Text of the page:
It’s easy to get lost in the world of cannabis concentrates. There are so many different products on the market, and each one has its own unique effects and method of use. But there are some important differences between these three popular forms: crumble, budder, and shatter.
If you’ve ever wondered what separates these categories from one another or how they compare to other forms of concentrates (like oils or waxes), this is the article for you! They’ll explain how each form is made, how it looks and feels when smoked, how much THC they contain, how long their effects last… basically everything you need to know before making your next purchase decision.
Crumble wax is a type of cannabis concentrate that is made by extracting cannabinoids from the dried cannabis flower. It has a texture similar to that of brown sugar and is most often used as a topical treatment for pain. This form of concentrate is not very popular but has been making its way into more dispensaries recently due to its ease of use and versatility in terms of administration methods (such as dabbing).
Pharmacann professionals say, “Crumble is popular among cannabis connoisseurs because it’s both potent and affordable.”
Budder is a type of cannabis concentrate that has a very high THC percentage and a slightly lower CBD percentage. It’s usually made with an ethanol or CO2 extraction method, but it can also be extracted using water or butane.
Budder was created as a cross between wax and shatter. Wax is typically made by extracting THC from the plant material using various chemical solvents like butane and propane, while shatter uses solventless methods such as dry sift or bubble hash. Shatter is generally considered to have more terpene content than other concentrates because it’s not heated above 200 degrees Celsius—the temperature at which terpenes tend to degrade quickly (some even call this “the death zone”).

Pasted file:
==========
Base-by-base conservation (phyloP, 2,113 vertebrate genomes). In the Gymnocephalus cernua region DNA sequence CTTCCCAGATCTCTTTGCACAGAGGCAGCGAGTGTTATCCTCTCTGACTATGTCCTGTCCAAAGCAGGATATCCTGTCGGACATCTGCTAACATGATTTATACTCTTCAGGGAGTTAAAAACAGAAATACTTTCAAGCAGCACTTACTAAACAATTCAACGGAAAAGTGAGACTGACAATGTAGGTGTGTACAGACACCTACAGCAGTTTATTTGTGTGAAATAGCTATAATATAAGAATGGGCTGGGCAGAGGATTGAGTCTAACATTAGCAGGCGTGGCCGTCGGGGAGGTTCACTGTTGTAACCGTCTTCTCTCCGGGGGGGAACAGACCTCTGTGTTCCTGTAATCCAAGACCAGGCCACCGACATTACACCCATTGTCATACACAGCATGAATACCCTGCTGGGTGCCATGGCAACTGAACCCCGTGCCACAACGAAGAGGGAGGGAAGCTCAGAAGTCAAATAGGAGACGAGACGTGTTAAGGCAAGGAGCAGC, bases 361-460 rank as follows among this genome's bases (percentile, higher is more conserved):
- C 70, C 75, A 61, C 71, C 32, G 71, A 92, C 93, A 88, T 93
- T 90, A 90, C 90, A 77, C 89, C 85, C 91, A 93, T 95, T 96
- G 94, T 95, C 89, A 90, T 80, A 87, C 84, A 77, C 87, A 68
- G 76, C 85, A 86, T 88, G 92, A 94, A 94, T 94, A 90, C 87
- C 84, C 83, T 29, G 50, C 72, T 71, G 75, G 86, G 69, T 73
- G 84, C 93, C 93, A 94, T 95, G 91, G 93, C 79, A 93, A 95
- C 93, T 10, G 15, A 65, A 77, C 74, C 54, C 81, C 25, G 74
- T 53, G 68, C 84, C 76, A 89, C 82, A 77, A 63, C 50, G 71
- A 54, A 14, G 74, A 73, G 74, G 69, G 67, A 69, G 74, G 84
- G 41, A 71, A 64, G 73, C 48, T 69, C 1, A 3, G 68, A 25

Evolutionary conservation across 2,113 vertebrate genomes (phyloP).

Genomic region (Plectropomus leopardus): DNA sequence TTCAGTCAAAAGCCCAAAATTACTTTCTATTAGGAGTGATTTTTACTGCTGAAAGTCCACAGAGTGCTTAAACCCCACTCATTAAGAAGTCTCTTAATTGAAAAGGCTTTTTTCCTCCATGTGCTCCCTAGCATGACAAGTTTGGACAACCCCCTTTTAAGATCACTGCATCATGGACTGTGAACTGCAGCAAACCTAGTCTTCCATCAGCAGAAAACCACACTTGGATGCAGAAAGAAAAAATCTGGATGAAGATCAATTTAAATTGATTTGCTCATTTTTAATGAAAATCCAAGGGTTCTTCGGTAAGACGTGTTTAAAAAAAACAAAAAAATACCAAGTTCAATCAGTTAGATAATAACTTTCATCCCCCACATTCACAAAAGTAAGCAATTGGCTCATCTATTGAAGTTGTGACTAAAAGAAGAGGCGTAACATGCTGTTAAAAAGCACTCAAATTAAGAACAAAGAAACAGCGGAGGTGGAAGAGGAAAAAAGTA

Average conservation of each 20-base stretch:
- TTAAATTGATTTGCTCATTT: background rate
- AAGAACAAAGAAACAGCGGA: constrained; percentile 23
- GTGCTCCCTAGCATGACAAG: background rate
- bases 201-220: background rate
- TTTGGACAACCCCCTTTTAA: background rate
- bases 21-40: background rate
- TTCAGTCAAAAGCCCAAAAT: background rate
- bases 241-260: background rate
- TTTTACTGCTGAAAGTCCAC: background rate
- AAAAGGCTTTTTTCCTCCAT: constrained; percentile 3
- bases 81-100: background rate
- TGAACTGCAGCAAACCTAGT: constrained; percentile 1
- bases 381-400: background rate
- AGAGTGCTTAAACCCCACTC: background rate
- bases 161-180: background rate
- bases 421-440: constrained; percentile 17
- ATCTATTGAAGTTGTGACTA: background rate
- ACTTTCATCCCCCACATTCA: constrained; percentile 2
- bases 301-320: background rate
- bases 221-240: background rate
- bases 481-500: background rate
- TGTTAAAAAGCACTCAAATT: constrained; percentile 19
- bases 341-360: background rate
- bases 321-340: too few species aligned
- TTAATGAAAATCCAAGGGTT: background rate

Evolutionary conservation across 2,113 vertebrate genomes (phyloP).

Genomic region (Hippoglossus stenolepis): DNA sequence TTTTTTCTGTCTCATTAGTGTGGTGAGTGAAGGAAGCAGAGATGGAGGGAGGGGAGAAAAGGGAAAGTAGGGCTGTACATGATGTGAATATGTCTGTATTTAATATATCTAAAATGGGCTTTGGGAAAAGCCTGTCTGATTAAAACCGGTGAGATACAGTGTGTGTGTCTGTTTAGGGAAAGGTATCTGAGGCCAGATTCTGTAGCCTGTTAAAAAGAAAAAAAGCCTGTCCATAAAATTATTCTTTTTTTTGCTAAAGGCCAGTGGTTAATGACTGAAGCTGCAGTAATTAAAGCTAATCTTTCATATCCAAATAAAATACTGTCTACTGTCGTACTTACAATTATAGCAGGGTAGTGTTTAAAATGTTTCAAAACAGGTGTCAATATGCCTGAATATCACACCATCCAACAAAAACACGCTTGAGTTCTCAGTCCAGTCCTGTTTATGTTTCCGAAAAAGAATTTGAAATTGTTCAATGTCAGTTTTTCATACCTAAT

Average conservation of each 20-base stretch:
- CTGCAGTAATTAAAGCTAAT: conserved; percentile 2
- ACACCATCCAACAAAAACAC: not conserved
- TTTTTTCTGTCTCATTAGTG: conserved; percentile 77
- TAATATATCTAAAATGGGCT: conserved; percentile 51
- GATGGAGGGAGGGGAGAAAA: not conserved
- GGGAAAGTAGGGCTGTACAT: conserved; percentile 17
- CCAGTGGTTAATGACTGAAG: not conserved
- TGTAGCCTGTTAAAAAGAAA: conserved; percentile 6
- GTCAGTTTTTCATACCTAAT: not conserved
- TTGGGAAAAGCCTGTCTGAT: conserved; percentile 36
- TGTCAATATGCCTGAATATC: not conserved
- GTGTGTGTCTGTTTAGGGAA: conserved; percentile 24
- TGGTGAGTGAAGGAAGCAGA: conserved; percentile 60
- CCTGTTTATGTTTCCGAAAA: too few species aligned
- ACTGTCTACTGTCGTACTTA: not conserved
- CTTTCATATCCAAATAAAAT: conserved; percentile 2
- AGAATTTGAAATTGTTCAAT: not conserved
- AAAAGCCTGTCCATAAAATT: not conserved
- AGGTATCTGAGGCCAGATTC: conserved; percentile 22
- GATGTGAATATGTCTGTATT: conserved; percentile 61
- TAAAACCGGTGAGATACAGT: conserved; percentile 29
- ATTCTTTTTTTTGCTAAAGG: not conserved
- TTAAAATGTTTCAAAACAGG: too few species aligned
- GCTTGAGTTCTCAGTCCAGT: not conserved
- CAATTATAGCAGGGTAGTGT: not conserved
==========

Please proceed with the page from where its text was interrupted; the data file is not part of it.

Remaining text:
Shatter is a transparent, amber-colored cannabis concentrate made by extracting trichomes from marijuana plants with butane. Butane is a highly flammable liquid that can cause serious health problems if inhaled in large quantities. Making shatter involves passing butane over ground marijuana to remove the plant’s oils, which are then pressed into blocks or strips of shatter.
Unlike other types of concentrates, such as budder and crumble, shatter consistency depends on how long it takes to set after being extracted from its source material (marijuana). Therefore, shatter that has been allowed to harden before extraction is stiffer than shatter that has been freshly extracted from plant matter and continues taking on moisture as time passes.
As you can see, there are some major differences between crumble, budder and shatter.